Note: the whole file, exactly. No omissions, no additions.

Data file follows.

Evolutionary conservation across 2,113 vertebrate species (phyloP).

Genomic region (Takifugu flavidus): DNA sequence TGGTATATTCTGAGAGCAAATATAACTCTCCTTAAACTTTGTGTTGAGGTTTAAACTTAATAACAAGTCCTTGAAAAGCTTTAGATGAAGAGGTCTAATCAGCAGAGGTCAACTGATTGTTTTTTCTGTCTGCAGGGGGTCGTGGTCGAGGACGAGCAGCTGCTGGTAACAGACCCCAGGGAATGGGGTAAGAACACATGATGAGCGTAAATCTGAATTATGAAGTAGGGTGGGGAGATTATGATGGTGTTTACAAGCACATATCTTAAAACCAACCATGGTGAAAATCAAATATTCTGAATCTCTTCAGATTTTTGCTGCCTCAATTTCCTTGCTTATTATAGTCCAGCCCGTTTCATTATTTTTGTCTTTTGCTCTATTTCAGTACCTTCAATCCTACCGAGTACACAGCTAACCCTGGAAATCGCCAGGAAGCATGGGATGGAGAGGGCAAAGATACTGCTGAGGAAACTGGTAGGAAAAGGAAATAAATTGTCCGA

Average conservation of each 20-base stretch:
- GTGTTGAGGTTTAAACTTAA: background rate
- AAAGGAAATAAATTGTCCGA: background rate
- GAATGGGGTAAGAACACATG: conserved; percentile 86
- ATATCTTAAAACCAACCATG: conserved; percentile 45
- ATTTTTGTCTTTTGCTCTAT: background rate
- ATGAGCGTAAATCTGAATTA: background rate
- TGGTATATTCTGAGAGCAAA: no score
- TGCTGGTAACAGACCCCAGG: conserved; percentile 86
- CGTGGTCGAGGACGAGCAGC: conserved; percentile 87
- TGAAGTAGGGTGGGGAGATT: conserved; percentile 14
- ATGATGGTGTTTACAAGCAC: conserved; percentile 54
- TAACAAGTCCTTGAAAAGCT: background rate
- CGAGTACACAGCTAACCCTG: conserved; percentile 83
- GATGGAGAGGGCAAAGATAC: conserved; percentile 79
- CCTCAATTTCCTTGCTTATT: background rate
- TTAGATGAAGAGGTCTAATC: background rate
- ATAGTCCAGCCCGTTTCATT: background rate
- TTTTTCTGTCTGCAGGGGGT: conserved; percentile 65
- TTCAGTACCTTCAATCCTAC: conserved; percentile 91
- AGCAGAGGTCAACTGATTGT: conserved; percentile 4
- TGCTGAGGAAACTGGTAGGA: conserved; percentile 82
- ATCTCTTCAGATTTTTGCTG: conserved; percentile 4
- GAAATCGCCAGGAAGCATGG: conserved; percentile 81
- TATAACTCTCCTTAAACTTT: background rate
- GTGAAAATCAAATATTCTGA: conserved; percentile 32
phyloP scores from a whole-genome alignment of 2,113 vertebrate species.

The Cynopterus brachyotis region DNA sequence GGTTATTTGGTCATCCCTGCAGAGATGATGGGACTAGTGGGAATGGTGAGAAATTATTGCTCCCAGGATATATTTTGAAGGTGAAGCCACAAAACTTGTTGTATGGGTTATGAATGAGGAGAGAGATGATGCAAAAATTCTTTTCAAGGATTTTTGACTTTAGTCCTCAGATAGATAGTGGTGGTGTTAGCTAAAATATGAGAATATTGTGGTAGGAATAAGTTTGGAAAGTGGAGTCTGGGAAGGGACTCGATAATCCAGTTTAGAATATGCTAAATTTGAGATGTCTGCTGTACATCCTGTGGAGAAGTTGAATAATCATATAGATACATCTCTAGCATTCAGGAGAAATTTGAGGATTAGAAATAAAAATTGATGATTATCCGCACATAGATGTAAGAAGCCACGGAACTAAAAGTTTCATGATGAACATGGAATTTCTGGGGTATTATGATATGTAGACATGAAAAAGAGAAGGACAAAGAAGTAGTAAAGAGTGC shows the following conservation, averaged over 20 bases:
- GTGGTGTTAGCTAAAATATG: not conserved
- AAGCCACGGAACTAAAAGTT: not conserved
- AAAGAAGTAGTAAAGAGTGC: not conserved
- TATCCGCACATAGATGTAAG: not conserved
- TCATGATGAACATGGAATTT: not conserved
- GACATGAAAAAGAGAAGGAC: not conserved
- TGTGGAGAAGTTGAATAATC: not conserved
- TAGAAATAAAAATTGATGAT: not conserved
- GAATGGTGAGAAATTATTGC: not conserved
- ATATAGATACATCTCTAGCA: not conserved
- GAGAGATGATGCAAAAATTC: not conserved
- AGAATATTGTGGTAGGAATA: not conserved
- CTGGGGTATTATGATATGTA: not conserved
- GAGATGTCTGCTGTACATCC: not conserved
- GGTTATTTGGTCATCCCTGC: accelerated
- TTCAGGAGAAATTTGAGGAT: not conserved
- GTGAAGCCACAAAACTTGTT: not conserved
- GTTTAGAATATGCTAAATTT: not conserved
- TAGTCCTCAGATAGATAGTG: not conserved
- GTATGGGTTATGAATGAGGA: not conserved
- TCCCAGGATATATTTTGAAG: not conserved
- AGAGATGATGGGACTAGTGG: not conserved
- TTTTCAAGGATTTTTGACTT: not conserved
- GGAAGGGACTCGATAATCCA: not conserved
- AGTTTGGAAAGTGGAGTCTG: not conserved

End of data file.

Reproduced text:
Evolutionary conservation across 2,113 vertebrate species (phyloP).

Genomic region (Takifugu flavidus): DNA sequence TGGTATATTCTGAGAGCAAATATAACTCTCCTTAAACTTTGTGTTGAGGTTTAAACTTAATAACAAGTCCTTGAAAAGCTTTAGATGAAGAGGTCTAATCAGCAGAGGTCAACTGATTGTTTTTTCTGTCTGCAGGGGGTCGTGGTCGAGGACGAGCAGCTGCTGGTAACAGACCCCAGGGAATGGGGTAAGAACACATGATGAGCGTAAATCTGAATTATGAAGTAGGGTGGGGAGATTATGATGGTGTTTACAAGCACATATCTTAAAACCAACCATGGTGAAAATCAAATATTCTGAATCTCTTCAGATTTTTGCTGCCTCAATTTCCTTGCTTATTATAGTCCAGCCCGTTTCATTATTTTTGTCTTTTGCTCTATTTCAGTACCTTCAATCCTACCGAGTACACAGCTAACCCTGGAAATCGCCAGGAAGCATGGGATGGAGAGGGCAAAGATACTGCTGAGGAAACTGGTAGGAAAAGGAAATAAATTGTCCGA

Average conservation of each 20-base stretch:
- GTGTTGAGGTTTAAACTTAA: background rate
- AAAGGAAATAAATTGTCCGA: background rate
- GAATGGGGTAAGAACACATG: conserved; percentile 86
- ATATCTTAAAACCAACCATG: conserved; percentile 45
- ATTTTTGTCTTTTGCTCTAT: background rate
- ATGAGCGTAAATCTGAATTA: background rate
- TGGTATATTCTGAGAGCAAA: no score
- TGCTGGTAACAGACCCCAGG: conserved; percentile 86
- CGTGGTCGAGGACGAGCAGC: conserved; percentile 87
- TGAAGTAGGGTGGGGAGATT: conserved; percentile 14
- ATGATGGTGTTTACAAGCAC: conserved; percentile 54
- TAACAAGTCCTTGAAAAGCT: background rate
- CGAGTACACAGCTAACCCTG: conserved; percentile 83
- GATGGAGAGGGCAAAGATAC: conserved; percentile 79
- CCTCAATTTCCTTGCTTATT: background rate
- TTAGATGAAGAGGTCTAATC: background rate
- ATAGTCCAGCCCGTTTCATT: background rate
- TTTTTCTGTCTGCAGGGGGT: conserved; percentile 65
- TTCAGTACCTTCAATCCTAC: conserved; percentile 91
- AGCAGAGGTCAACTGATTGT: conserved; percentile 4
- TGCTGAGGAAACTGGTAGGA: conserved; percentile 82
- ATCTCTTCAGATTTTTGCTG: conserved; percentile 4
- GAAATCGCCAGGAAGCATGG: conserved; percentile 81
- TATAACTCTCCTTAAACTTT: background rate
- GTGAAAATCAAATATTCTGA: conserved; percentile 32
phyloP scores from a whole-genome alignment of 2,113 vertebrate species.

The Cynopterus brachyotis region DNA sequence GGTTATTTGGTCATCCCTGCAGAGATGATGGGACTAGTGGGAATGGTGAGAAATTATTGCTCCCAGGATATATTTTGAAGGTGAAGCCACAAAACTTGTTGTATGGGTTATGAATGAGGAGAGAGATGATGCAAAAATTCTTTTCAAGGATTTTTGACTTTAGTCCTCAGATAGATAGTGGTGGTGTTAGCTAAAATATGAGAATATTGTGGTAGGAATAAGTTTGGAAAGTGGAGTCTGGGAAGGGACTCGATAATCCAGTTTAGAATATGCTAAATTTGAGATGTCTGCTGTACATCCTGTGGAGAAGTTGAATAATCATATAGATACATCTCTAGCATTCAGGAGAAATTTGAGGATTAGAAATAAAAATTGATGATTATCCGCACATAGATGTAAGAAGCCACGGAACTAAAAGTTTCATGATGAACATGGAATTTCTGGGGTATTATGATATGTAGACATGAAAAAGAGAAGGACAAAGAAGTAGTAAAGAGTGC shows the following conservation, averaged over 20 bases:
- GTGGTGTTAGCTAAAATATG: not conserved
- AAGCCACGGAACTAAAAGTT: not conserved
- AAAGAAGTAGTAAAGAGTGC: not conserved
- TATCCGCACATAGATGTAAG: not conserved
- TCATGATGAACATGGAATTT: not conserved
- GACATGAAAAAGAGAAGGAC: not conserved
- TGTGGAGAAGTTGAATAATC: not conserved
- TAGAAATAAAAATTGATGAT: not conserved
- GAATGGTGAGAAATTATTGC: not conserved
- ATATAGATACATCTCTAGCA: not conserved
- GAGAGATGATGCAAAAATTC: not conserved
- AGAATATTGTGGTAGGAATA: not conserved
- CTGGGGTATTATGATATGTA: not conserved
- GAGATGTCTGCTGTACATCC: not conserved
- GGTTATTTGGTCATCCCTGC: accelerated
- TTCAGGAGAAATTTGAGGAT: not conserved
- GTGAAGCCACAAAACTTGTT: not conserved
- GTTTAGAATATGCTAAATTT: not conserved
- TAGTCCTCAGATAGATAGTG: not conserved
- GTATGGGTTATGAATGAGGA: not conserved
- TCCCAGGATATATTTTGAAG: not conserved
- AGAGATGATGGGACTAGTGG: not conserved
- TTTTCAAGGATTTTTGACTT: not conserved
- GGAAGGGACTCGATAATCCA: not conserved
- AGTTTGGAAAGTGGAGTCTG: not conserved